We have read much about the effects of sunlight on the skin that can result in conditions such as premature aging, skin cancer, and a host of other skin-related conditions.
The sun’s emission of ultraviolet (UV) light accounts for around 90% of all symptoms of skin injury. Here are some quick facts about UV radiation.
- UVB radiation (290 to 320 nm) affects the outermost layer of skin (epidermis) and is the primary cause of sunburns. It is most intense between the hours of 10AM and 2PM. when the sunlight is at its brightest. It is also more intense during the summer months, accounting for around 70 percent of a person’s yearly UVB exposure. Because of is wavelength, UVB does not penetrate glass easily.
UVA radiation (320 to 400 nm), by contrast, was once thought to have only a minor effect on the skin. Studies have since shown that UVA is a major contributor to skin damage. UVA penetrates deeper into the skin with an intensity that doesn’t fluctuate as much UVB. And, unlike UVB, UVA is not filtered by glass.
Damaging effects of UV rays
Collagen is an essential protein in the skin, central to the building blocks of healthy-looking skin (along with hyaluronic acid and elastin). Its key function is to give our skin strength and elasticity. Over exposure to UV rays degrades collagen, accelerating the breakdown of this essential protein at a higher rate than normal ageing.
The UV rays does this by penetrating the middle layer of skin (dermis), causing the abnormal build-up of elastin.
When elastins accumulate, enzymes are produced which inadvertently break down collagen and create so-called “solar scars.” Continued exposure only speeds the process, leading to further wrinkling and sagging.
DNA damage from UV rays happen in a matter of seconds. In fact, a published study discovered that the damage from that short exposure can last for hours after the instantaneous reaction.
Unprotected exposure to UV rays also generates free radicals in your skin. Free radicals are unstable molecules that disrupt healthy cells, causing a chain reaction of cell damage.
Protect your skin
The sun is harshest between 10AM to 2PM. If you must be outdoors during this time, use an umbrella or wear a wide-brimmed hat. Layer your UV protection with sunscreen that contains at least SPF50 and PA+++ rating. SPF measures the protection against UVB rays, while the PA value stands for UVA defence.
Apply your sunscreen at least 15 minutes prior leaving the house. That’s how long it takes for your skin to absorb the sunscreen and be protected from UV rays. Reapply your sunscreen every two hours for continuous protection against UV rays.
Should I wear sunscreen indoors?
The sun’s rays can take a toll on your skin. In the short-term, that can mean contending with a scorching sunburn. But, there can also be long-term consequences lurking within the skin, even if you don’t experience a burn. The sun prematurely ages the skin. Called photoaging, this can lead to skin cancer.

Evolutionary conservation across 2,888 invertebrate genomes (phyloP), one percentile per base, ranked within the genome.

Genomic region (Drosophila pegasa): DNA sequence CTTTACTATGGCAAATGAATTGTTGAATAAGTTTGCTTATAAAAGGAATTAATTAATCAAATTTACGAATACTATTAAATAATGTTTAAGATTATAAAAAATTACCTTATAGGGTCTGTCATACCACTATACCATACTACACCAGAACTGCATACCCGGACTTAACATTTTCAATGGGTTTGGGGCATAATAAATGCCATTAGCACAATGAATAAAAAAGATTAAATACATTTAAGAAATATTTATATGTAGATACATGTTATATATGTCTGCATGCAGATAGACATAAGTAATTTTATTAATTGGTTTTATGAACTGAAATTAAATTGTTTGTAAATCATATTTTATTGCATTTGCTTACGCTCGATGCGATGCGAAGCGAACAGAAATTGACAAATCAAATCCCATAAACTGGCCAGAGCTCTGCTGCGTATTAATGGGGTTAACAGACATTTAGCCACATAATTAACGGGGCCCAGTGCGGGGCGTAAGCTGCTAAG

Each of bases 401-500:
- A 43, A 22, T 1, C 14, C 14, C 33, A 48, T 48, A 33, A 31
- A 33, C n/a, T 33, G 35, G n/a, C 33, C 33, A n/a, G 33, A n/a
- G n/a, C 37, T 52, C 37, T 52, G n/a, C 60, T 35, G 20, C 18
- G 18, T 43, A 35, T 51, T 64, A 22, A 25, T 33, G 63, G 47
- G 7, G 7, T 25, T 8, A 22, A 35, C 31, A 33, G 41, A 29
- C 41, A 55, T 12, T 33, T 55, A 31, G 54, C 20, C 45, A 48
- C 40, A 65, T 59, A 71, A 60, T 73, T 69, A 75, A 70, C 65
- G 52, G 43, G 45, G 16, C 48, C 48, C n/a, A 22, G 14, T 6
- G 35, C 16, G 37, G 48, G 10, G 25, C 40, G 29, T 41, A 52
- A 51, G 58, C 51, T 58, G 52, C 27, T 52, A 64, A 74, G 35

- Pigmentation changes such as age spots, liver spots (solar lentigines) and freckles
- Loss of skin tone (decreased elasticity)
- Rough, uneven skin texture
- Broken capillaries (spider veins), usually around the nose and chest
- Redness and blotchiness
It is important to know that the glass used typically in cars , homes and office windows is only effective in blocking out most of the UVB rays but does not offer protection from most UVA rays.
UVA rays are known to cause skin cell aging and to be the cause of wrinkles , sunspots and other signs of aging associated with the breakdown of collagen and elastin.
Can loss of collagen be restored?
Collagen levels decrease due to ageing and exposure to UV rays. Unfortunately, there’s no way to totally prevent loss of collagen. The good news is that there are effective medical aesthetic treatments that can rebuild or restore collagen. From microneedling treatments such as Morpheus8 to injectable bio-stimulator made of poly-L-lactic (PLLA) such as Sculptra.
Initial results from collagen restoration treatments are usually visible immediately. However, new collagen growth can take anywhere from 4 to 12 weeks to complete.
Keep in mind that while certain procedures can be very effective at restoring and replacing collagen, these results aren’t permanent. Depending on the collagen rebuilding procedure and areas treated, results can last a year or longer.
If you are looking for treatment options to rebuild and restore collagen, come have a chat with us. Call 65-6732 9989 or WhatsApp 65-9152 3582.
1. The impact of ultraviolet radiation on skin photoaging — review of in vitro studies
Your journey to looking and feeling good starts here. Learn more about how this treatment can help you unlock the restoration and rejuvenation you need for your face and skin. Contact us to make an appointment.